The funny part about listening to someone who works in a U.S. Embassy talk about others who couldn’t “make it” in Rwanda is knowing that they work in a secure compound with U.S. Marines, while living in a great home with a guard, gardener, maid, and probably a local who will  shop for their groceries for them.  If you actually live and work in modest conditions, or at least conditions somewhat similar to those in Rwanda, your tune might not sound the same.  While I can’t complain too much about where we live, our transportation issues and working conditions are definitely on par with other Rwandans.  Give me Target seven days a week and tell me I can’t hack it, but I prefer to drink my water from the tap if I please, and not take malaria pills for three years.  God forbid I enjoy the comfort of air conditioning.

TLS loves Target and would encourage any corporate sponsorship

TLS loves Target and would encourage any corporate sponsorship

Target is convenient and clean and people wait in lines and help you if you require assistance.  Additionally, you don’t have to haggle with them over a price, or fear getting ripped off.  There’s a fine line between not being able to “make it” in a third world country and recognizing and enjoying the simple luxuries and advantages America provides.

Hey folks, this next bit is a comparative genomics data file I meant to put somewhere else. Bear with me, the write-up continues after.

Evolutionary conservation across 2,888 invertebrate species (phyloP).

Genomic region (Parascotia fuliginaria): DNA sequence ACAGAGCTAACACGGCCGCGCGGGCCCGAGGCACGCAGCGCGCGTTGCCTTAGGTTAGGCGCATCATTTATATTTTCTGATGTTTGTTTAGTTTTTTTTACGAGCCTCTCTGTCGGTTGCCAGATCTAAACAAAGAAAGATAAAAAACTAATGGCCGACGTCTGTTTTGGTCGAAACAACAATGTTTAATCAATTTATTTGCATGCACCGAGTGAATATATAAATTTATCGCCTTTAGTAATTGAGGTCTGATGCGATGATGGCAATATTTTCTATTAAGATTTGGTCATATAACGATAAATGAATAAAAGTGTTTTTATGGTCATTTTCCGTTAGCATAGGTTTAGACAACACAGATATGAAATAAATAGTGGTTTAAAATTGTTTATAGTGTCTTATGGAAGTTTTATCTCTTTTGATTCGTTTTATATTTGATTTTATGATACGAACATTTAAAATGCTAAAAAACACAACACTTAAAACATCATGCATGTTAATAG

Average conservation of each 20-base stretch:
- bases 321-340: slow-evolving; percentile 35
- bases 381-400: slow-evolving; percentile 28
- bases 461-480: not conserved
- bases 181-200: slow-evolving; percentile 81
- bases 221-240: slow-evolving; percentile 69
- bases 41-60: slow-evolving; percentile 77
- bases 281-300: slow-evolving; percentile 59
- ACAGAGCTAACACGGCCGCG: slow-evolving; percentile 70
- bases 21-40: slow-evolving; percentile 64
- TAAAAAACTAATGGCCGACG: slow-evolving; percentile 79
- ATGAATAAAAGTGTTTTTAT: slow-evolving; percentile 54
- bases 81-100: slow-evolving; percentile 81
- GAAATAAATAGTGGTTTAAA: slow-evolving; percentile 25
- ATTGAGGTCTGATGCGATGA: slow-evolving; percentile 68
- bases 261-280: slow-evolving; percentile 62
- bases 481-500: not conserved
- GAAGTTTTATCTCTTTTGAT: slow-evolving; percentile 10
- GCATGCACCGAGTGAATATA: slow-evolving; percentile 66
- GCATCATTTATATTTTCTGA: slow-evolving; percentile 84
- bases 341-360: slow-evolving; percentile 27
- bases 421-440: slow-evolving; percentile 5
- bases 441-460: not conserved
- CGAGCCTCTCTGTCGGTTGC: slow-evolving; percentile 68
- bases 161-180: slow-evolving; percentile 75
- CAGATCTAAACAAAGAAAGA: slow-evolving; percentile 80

After living overseas for several years it is easy for me to see how living in America is truly a blessing.  Sure, the U.S. has its own problems, but it still has no equal.  This trip to Africa has re-opened my eyes about how fortunate we are as Americans.  While I understand that working abroad and living abroad for extended periods of time might provide some with a sense of excitement or adventure, or maybe even street cred in Berkeley, I still fail to grasp the trade-off.  Don’t get me wrong, a temporary stint might be great, but there are things about America I would not trade.  For clarity, I don’t mean to imply the person I had the conversation with was down on America at all, but they were more than willing to forgo American pleasures and advantages for an extended portion of their life.  I simply question my desire to engage in the same life choice.